|Finally, a view of Mt Apo from Lake Venado|
Finally, the third leg of my Big Three has been completed. A few years back, I dreamed of traversing the three highest mountains of each island group in the country—Apo (Mindanao), Pulag (Luzon) and Kanlaon (Visayas)—within a day! In 2011 I ‘dayhiked’ Mt Pulag using the Akiki-Ambangeg route. I repeated the same journey in the same year with my trail running buddies Kevin and Buyco. Early this year, I traversed Mt Kanlaon with a triathlete friend Xerxis Tan via the Mapot-Guintubdan route. We finished the journey in around seven hours. Finally last month, Kevin again and I were able to secure a special permit to traverse Mt Apo via the the Mandaragan-Culan route.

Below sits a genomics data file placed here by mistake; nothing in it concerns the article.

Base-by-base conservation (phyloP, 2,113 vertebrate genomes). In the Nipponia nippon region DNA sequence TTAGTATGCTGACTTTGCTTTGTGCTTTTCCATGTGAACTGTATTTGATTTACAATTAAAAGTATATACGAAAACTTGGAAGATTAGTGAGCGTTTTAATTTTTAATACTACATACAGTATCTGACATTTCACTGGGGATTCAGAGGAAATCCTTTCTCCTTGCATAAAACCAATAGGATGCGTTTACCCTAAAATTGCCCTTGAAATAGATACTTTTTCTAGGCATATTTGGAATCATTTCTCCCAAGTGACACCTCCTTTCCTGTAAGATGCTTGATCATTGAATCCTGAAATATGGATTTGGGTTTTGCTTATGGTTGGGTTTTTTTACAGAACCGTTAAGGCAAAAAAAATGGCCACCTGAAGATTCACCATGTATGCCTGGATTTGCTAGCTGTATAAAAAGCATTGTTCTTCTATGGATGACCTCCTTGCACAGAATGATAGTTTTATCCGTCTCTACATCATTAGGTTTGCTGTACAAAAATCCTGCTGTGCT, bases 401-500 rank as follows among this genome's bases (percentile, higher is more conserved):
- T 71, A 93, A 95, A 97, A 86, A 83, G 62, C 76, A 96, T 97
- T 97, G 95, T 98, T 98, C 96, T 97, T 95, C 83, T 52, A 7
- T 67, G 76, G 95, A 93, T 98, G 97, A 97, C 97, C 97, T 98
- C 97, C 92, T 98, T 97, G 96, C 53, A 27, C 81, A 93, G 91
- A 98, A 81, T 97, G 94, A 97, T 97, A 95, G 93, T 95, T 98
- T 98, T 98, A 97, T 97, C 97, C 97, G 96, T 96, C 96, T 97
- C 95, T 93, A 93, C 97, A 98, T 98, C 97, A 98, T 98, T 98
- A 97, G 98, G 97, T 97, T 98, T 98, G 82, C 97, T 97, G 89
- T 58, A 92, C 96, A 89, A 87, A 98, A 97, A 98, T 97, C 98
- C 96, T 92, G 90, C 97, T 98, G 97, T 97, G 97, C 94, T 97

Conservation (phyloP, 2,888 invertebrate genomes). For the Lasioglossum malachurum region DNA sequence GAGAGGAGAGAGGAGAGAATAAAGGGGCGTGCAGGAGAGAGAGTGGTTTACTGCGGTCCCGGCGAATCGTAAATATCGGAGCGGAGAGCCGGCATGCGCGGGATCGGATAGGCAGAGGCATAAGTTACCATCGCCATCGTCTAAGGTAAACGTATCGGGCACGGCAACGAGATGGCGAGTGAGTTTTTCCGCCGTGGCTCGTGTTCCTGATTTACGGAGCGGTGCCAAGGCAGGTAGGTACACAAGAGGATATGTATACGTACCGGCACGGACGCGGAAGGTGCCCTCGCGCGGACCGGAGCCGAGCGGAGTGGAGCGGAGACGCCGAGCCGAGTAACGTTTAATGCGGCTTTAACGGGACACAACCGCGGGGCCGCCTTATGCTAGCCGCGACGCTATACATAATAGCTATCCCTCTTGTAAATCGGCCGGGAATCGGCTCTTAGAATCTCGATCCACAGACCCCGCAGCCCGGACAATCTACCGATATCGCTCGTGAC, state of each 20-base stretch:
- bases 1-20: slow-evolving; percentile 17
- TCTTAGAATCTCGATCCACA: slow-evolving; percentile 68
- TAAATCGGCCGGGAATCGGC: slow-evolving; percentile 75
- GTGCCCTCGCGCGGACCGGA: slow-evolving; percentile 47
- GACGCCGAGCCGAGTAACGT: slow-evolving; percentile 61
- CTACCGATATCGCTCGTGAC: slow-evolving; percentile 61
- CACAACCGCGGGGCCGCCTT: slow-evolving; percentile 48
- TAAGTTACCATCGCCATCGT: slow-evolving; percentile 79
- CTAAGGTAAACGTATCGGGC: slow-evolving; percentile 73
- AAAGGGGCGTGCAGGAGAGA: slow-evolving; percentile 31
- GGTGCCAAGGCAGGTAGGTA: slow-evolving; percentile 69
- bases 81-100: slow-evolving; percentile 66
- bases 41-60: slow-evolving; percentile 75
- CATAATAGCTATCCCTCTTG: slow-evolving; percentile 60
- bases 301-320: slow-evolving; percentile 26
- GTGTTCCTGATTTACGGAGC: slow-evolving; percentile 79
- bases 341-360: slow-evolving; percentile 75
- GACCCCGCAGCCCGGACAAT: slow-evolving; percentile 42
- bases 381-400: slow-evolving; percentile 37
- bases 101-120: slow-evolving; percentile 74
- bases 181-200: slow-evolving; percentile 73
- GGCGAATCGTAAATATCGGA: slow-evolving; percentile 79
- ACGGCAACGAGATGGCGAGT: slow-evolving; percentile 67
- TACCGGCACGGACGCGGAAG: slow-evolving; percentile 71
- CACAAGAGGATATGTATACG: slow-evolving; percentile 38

It was my third time in Mt Apo and I was finally able to access it using the popular Kidapawan route, which is believed to be up for paving. I used the Kapatagan and Sibulan routes in my previous climbs. I would have to say, the Mandaragan (Kidapawan) trail is the best route to Mt Apo. The granddaddy of Philippine mountains is surrounded by some locals who would try to squeeze as much amount as they could out of your pocket. You won’t have to deal with this hassle if you take the Kidapawan route as it is well maintained and regulated by the Kidapawan City Tourism Council. There is hardly any house or local resident along the way compared to the Digos side of Mt Apo. Also, they have trained guides and porters who will choose a route, itinerary and pace commensurate with your capacity and climb specifications.